Starting on February 4, 2019, our main email provider experienced an incident that took down our ability to process inbound emails, due to the failure of one of the nodes in their PostgreSQL cluster, causing said database to switch into read only mode. The last email received by our platform email was at 04:21 UTC, and normal email operation resumed on February 6, 2019 at around 00:45 UTC.
2018-02-04 04:21 UTC: The last webhook from the email provider is received by the Dixa platform,
2018-02-04 06:58 UTC: The Dixa Engineering team starts investigating the delay in email deliveries,
2018-02-04 08:48 UTC: We open a critical support ticket with the email provider,
2018-02-04 08:53 UTC: We escalate the ticket to the email provider’s executives (no acknowledgement),
2018-02-04 09:24 UTC: We escalate the ticket to the email provider’s parent company (no acknowledgement),
2018-02-04 10:09 UTC: The Dixa Engineering team starts developing an alternative system to the current email provider,
2018-02-04 15:55 UTC: The Dixa engineering team starts performing the first integration tests with the alternative system,
2018-02-04 15:56 UTC: The email provider acknowledges the support ticket,
2018-02-05 11:56 UTC: The Dixa Engineering team finishes deploying the infrastructure required to replace the email provider. The team continues to develop the new software components,
2018-02-05 13:15 UTC: The Dixa platform receives a single large delivery of emails from the email provider, totaling a few hundred emails,
2018-02-05 14:12 UTC: The Dixa platform receives another single large delivery of emails from the email provider, totaling a few hundred emails,
2018-02-05 16:07 UTC: The email provider sends an update with a technical description of the problem. The email indicates that the problem will take multiple days to be resolved,
2018-02-05 21:40 UTC: The Dixa platform receives multiple large delivery of emails from the email provider, totaling a couple thousand emails,
2018-02-05 22:09 UTC: The email provider announces that the issue has been resolved,
2018-02-05 23:30 UTC: Emails are starting to be delivered to the Dixa platform, a few hundred emails per minute,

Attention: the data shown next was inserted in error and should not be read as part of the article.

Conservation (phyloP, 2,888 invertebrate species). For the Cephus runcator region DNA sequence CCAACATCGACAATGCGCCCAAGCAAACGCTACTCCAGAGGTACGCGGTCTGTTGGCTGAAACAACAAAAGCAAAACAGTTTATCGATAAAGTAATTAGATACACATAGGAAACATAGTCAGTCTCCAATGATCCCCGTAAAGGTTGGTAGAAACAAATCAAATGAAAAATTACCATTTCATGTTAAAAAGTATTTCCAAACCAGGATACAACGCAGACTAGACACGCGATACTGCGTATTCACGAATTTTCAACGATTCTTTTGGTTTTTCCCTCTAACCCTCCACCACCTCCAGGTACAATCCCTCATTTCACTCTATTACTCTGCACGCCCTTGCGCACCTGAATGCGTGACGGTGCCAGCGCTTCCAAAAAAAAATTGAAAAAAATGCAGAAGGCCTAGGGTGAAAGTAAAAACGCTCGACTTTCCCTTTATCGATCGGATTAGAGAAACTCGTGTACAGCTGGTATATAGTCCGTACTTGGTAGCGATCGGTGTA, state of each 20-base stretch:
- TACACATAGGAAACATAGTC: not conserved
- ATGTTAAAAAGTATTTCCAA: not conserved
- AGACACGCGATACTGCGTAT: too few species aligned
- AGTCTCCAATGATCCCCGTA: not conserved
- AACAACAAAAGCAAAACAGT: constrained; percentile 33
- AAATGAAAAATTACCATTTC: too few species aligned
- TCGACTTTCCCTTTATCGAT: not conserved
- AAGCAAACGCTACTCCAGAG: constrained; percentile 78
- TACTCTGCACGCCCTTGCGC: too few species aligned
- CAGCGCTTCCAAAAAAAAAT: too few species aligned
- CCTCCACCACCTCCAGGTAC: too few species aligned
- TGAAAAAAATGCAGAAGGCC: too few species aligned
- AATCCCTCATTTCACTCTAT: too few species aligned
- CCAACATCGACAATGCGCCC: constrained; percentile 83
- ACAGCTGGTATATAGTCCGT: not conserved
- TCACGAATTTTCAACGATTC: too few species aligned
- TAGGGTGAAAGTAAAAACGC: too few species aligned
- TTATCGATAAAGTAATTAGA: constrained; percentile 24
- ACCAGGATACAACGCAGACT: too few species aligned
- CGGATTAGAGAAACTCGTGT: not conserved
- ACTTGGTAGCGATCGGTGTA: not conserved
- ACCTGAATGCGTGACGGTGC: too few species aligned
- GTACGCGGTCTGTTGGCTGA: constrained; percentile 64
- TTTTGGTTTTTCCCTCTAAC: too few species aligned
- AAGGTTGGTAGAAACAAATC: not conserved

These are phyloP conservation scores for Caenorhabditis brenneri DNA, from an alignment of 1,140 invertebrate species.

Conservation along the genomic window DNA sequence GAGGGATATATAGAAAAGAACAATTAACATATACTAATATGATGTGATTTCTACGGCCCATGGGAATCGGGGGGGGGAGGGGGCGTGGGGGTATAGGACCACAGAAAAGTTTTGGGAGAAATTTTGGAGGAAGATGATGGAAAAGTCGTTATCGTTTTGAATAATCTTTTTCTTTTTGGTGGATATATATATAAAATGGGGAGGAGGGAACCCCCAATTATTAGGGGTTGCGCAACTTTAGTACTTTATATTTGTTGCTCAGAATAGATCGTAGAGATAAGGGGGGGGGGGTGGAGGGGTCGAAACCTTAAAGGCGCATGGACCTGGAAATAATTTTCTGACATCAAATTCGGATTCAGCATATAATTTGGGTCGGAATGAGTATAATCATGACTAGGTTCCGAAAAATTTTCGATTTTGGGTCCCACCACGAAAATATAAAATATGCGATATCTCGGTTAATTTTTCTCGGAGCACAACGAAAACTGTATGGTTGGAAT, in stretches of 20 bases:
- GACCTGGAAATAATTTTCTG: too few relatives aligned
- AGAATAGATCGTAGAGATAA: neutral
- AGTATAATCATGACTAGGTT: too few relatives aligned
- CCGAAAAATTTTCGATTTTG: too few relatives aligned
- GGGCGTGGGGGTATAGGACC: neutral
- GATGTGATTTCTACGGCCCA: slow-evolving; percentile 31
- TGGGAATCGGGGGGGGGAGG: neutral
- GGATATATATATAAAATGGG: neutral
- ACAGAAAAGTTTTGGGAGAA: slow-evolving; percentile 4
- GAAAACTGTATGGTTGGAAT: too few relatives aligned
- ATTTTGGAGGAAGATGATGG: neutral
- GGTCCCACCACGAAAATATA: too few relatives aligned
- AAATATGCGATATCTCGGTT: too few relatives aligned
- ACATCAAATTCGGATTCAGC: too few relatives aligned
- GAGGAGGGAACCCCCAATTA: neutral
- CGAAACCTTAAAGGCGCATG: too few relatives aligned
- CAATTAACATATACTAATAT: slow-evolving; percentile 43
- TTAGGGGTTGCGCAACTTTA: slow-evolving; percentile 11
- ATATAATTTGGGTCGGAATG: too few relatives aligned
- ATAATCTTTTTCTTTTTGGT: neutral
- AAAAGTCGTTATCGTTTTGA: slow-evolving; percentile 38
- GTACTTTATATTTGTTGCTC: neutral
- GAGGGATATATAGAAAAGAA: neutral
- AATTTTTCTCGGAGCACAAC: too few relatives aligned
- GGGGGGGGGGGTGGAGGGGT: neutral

2018-02-06 00:45 UTC: The backlog of emails has been delivered by the email provider. New emails are coming in normally.
Our email provider uses a sharded PostgreSQL setup as one of its main data stores. On Sunday, February 4, at 04:30 UTC, one of the five physical PostgreSQL instances saw a significant spike in writes. This spike in writes triggered a Transaction ID wraparound issue. When this occurs, database activity is completely halted. The database set itself in read-only mode until offline maintenance (known as vacuuming) can occur. Because the database is large, running the vacuum process was expected to take a significant amount of time and resources.
In addition, during the recovery efforts, the email provider’s team noticed that some data was blocking the recovery efforts. They decided to delete the data, in order to bring the whole system back online. This means that a portion of emails that your customers sent you during the outage might be lost.
Dixa chose said email provider many years ago for its reliable track record, and because the parent company is a trusted industry leader. In the past few years of using this email provider, Dixa has never witnessed any outage this critical.
Because email systems rely on DNS, MX records and trust between machines, it is not industry standard to have multiple fallback email providers that one can swap out on the fly. Email is designed to be resilient to server downtime (if an email cannot be delivered, it will be retried again later, over the course of multiple days). However, in this case, the email provider kept accepting incoming emails, with no ability to store them.
As indicated in the timeline above, the Dixa Engineering team very quickly started working on an alternative system. The reason why our team was able to so quickly progress with this unexpected work was that it was originally planned for 2019Q3, and a significant amount of research had already been done in this regard. As of writing, the new system is not production ready yet, but we hope to deploy it in trial mode in the coming days. After studying the problem, we have decided that we will be running our email system in a "dual-stack" mode, with the ability to quickly fall back to a secondary email provider in case the primary one fails.